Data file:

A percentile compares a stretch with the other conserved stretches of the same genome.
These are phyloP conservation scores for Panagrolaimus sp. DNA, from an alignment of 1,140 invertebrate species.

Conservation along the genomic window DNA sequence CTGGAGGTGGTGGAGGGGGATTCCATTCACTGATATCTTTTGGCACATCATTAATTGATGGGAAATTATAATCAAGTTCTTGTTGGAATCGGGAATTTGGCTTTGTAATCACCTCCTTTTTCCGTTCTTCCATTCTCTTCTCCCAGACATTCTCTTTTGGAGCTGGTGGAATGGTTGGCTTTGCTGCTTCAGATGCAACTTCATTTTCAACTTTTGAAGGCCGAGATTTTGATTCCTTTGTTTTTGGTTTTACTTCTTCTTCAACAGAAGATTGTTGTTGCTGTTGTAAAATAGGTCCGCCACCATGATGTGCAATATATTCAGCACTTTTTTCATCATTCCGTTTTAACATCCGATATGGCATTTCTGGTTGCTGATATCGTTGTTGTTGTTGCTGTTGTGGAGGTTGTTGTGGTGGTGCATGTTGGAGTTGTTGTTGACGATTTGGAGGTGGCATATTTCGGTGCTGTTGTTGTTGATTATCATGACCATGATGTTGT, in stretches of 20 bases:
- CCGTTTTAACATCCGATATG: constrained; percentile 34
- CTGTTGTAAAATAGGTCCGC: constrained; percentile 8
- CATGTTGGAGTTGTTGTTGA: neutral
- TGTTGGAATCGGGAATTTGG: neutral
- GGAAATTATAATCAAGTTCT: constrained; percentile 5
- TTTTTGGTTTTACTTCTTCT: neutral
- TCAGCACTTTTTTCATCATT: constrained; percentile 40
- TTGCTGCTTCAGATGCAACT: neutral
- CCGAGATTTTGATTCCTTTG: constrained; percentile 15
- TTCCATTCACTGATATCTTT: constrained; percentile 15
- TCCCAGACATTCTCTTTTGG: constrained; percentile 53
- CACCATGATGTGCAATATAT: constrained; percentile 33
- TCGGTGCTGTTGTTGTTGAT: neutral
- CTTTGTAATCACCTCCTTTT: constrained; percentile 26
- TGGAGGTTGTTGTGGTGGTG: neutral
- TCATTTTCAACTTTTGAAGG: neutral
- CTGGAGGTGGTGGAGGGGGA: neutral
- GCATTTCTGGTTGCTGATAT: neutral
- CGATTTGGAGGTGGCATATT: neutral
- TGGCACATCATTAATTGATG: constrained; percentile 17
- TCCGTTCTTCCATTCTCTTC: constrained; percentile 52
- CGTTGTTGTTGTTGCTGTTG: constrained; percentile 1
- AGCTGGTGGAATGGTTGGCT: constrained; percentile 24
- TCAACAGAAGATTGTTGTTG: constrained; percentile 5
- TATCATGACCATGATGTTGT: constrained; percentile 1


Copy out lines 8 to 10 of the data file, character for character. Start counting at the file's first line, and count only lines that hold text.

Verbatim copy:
- GGAAATTATAATCAAGTTCT: constrained; percentile 5
- TTTTTGGTTTTACTTCTTCT: neutral
- TCAGCACTTTTTTCATCATT: constrained; percentile 40